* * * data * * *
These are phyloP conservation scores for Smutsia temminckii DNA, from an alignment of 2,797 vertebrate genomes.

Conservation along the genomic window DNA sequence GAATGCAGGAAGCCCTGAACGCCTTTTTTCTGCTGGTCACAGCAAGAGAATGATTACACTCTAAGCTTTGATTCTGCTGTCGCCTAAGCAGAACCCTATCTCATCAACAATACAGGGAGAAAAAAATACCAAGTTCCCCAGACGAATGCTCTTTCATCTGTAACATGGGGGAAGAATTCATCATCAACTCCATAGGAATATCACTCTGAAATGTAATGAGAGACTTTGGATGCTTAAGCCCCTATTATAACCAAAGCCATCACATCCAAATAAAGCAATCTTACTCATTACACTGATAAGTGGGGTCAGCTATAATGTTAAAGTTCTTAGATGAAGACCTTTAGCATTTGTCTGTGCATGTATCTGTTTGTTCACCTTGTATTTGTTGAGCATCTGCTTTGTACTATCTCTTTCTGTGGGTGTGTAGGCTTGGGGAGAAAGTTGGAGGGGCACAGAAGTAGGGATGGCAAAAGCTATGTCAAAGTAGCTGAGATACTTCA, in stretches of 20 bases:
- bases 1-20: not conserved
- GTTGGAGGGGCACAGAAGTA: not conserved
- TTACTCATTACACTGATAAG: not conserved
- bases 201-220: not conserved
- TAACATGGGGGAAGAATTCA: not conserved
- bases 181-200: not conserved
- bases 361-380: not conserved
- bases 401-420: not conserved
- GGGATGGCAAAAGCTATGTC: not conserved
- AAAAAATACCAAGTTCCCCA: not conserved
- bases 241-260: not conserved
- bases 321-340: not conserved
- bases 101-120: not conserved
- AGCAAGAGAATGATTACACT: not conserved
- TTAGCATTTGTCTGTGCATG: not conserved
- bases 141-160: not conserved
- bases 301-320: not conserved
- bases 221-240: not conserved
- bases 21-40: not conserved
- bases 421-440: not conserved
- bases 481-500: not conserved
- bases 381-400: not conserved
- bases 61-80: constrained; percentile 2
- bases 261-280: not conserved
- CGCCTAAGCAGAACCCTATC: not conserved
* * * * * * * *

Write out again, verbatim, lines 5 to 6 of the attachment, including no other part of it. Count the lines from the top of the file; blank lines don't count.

- TTACTCATTACACTGATAAG: not conserved
- bases 201-220: not conserved